Rosemary Gibson, an author and senior adviser to The Hastings Center, a research group dedicated to bioethics in the public interest, said she wasn’t surprised at Cassel’s outside compensation. So much money permeates decision-making in Washington, she said, that participants have become oblivious.'The insiders don’t see it,' Gibson said. 'It’s like a fish in water.'

Update: 2/27/2014 Dr Cassel has resigned from her posts at Premier and  Kaiser.

Thursday, February 06, 2014

Obamacare may decrease employment but at least more folks can "pursue their dreams"

The situation involving recent projections about job loss and Obamacare from the Congressional Budget Office and the White House's reaction to it falls under the joint headings "you can't make this stuff  up" and  You gotta be kidding me"
Yes, the White House really said that now people will be able to pursue their dreams,which is one way of considering  having no job,and those blessed with less work can spend more time with their family as well as having the opportunity to retire early.

See here for Avik Roy's comments regarding the CBO projection of 2.5 millions job losses and the administration's reaction it which should have destroyed any feeble residue of credibility that Obamacare apologists  may still retain.

 No,CBO is not saying that 2.5 millions folks will be fired but rather there will be "a decline in the number of full time equivalent workers of about 2.0 million in 2017 , rising to about 2.5 million in 2014."

Basically the CBO says Obamacare will decrease employment by the millions.Here is Avik Roy's explanation of how that might be brought about.

"The new, larger estimate of the law’s negative impact on the labor force derives from three factors: (1) Obamacare’s employer mandate, which will discourage hiring and reduce wages offered by employers; (2) Obamacare’s $1 trillion in tax increases, which will discourage work and depress economic growth; and (3) the law’s $2 trillion in subsidies for low-income individuals, which will discourage many from remaining in the labor force."
If you were wondering  what the tax increase would be spent you should be reassured that it will all not be wasted as some of it will go to mitigate losses that insurance companies might experience because the plan is not working out quite as projected.See here for what Humana will get so far.In Obamacare's quirky version of social justice all the redistribution does not seem to go to the most disadvantaged making it seem a bit more like crony capitalism.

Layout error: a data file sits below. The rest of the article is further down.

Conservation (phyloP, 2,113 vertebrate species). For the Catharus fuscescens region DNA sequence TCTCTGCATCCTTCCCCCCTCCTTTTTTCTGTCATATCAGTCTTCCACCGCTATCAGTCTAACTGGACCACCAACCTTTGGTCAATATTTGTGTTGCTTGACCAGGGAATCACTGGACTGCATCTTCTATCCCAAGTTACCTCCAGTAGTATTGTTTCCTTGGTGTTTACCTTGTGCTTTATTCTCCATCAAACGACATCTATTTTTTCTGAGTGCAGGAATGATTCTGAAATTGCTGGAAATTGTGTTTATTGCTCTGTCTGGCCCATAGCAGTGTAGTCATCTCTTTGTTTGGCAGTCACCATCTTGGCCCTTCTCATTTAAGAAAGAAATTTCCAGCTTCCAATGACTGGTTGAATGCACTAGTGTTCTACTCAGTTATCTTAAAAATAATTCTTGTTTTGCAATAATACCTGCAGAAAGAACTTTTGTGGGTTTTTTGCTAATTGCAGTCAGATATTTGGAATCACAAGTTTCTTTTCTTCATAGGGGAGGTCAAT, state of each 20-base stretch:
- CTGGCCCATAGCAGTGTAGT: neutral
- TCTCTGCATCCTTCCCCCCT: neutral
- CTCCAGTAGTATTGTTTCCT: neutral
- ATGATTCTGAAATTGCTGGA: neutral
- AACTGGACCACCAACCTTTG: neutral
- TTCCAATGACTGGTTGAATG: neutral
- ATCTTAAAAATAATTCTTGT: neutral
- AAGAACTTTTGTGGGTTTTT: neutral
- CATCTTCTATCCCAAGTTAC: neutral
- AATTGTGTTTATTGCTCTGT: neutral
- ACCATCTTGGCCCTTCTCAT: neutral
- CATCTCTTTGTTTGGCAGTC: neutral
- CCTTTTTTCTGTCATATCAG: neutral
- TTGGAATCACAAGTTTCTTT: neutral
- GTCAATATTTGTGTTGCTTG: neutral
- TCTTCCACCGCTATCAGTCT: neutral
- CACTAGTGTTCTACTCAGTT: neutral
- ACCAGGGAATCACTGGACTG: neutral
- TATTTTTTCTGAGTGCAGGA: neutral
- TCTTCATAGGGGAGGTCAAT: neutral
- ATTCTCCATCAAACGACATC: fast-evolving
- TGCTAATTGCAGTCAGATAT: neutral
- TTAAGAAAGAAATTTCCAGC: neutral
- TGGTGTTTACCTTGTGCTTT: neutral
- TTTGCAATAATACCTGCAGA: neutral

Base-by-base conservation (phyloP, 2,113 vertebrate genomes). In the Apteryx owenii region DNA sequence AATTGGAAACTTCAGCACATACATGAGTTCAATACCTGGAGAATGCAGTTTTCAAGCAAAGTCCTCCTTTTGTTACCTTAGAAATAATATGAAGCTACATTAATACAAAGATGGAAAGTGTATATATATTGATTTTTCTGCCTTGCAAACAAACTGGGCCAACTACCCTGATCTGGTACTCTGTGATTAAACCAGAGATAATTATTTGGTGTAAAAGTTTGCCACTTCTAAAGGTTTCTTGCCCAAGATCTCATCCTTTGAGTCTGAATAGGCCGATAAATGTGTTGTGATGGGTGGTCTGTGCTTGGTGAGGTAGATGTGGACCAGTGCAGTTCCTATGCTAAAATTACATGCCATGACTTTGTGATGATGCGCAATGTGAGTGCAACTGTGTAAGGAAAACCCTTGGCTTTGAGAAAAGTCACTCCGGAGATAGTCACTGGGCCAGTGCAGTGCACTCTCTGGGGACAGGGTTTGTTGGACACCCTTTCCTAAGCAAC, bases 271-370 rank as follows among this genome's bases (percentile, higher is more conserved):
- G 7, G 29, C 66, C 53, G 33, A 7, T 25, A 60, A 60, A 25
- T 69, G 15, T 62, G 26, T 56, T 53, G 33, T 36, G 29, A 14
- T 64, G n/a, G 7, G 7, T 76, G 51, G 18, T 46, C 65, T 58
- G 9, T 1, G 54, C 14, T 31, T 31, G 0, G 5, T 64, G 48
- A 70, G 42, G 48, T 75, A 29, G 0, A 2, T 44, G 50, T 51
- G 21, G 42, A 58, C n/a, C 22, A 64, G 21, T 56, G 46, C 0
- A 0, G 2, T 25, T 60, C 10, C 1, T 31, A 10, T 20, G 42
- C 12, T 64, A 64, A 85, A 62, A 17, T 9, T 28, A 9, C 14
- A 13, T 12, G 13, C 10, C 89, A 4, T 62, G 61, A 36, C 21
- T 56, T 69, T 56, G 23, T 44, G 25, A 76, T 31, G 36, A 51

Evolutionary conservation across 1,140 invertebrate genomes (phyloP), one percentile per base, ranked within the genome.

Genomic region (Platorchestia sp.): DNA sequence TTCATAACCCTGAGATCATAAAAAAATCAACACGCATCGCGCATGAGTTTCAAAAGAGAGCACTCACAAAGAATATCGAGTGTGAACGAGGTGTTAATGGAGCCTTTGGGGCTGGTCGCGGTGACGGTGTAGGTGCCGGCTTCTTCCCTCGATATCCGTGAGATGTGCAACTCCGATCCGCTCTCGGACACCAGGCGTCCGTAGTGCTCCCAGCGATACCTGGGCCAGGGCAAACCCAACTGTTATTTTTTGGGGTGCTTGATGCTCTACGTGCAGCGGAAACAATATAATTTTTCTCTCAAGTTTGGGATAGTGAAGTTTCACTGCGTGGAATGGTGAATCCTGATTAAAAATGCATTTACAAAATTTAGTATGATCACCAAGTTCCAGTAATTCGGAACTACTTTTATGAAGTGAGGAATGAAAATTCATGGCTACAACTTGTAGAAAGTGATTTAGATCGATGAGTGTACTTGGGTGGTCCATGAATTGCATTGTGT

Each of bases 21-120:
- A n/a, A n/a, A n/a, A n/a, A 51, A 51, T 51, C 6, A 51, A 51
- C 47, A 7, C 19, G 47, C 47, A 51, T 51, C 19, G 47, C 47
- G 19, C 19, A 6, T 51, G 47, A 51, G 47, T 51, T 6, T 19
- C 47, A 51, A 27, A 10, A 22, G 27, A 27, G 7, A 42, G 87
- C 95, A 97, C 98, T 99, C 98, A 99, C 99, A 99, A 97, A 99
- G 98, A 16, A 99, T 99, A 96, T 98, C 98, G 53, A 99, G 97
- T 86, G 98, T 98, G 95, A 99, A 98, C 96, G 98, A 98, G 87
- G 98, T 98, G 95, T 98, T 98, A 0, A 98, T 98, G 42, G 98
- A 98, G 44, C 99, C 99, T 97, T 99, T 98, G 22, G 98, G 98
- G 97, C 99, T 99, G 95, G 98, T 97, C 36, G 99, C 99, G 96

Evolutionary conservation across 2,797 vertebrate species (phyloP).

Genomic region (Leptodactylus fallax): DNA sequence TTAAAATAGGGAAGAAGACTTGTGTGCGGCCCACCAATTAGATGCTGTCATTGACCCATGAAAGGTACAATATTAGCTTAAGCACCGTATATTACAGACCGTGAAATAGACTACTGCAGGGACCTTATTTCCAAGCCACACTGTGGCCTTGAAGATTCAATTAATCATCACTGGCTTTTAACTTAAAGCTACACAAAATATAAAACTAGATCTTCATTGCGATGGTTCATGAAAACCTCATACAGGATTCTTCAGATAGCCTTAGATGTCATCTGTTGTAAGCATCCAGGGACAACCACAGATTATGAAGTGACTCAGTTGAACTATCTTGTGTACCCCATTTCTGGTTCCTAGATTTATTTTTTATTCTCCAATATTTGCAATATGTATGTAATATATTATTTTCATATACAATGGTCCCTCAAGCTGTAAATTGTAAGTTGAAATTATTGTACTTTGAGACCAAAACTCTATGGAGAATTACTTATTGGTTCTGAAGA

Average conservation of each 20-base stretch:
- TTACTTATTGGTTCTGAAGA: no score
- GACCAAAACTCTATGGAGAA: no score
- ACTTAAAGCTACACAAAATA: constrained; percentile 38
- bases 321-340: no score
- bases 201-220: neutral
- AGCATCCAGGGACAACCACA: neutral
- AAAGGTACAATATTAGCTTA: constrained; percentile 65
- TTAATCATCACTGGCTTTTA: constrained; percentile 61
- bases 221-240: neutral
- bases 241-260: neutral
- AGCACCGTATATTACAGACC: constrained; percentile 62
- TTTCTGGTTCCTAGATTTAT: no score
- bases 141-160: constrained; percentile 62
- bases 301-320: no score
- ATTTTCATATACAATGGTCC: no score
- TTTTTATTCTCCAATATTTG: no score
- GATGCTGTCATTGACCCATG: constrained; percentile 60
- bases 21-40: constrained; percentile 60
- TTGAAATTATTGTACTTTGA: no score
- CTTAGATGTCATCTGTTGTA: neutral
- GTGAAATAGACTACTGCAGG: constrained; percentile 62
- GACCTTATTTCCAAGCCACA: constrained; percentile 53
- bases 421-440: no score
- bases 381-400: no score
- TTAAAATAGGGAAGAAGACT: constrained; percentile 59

Wednesday, February 05, 2014

Are employee wellness programs just silly or can they be hazardous to health?

Leah Binder, writing in Forbes on line ( see here) argues that the answer is "maybe" at least as regards what she calls badly designed programs. She draws from a book from Al Lewis and Kiv Khanna entitled "Surviving workplace wellness".

Practicing internal medicine and pulmonary disease in the late 1970s I had not heard the term "wellness" until I was approached to consult for a large petrochemical company who believed they had a problem with some type of occupational lung disease at one of their facilities. ( The term risk factor was new to me as well)

Later while working part time at that company I sat in on a presentation from a consulting firm who was selling employee wellness programs.They showed slides with huge alleged savings from the detection of early disease in the employees. One cynical older HR person said yes that maybe be true but if we save those lives while folks are working will  we not  be shelling out more money in longer retirement payment because if we have both a health insurance program and a retirement program we will be paying now or paying later.

That argument aside Lewis and Khanna make a persuasive and humorous case for shelving most of what passes for employee wellness programs, which by the way are encouraged by Obamacare giving us reason 962 for never having passed the biggest crony capitalism con job  windfall ever.

The authors tell us that the "sum of value created when an employer plays doctor" can be put in a very small footnote,

stop smoking
eat better
get off your butt

Their analysis resonate with  the impression I had years ago .The difference is they have data to support their conclusions.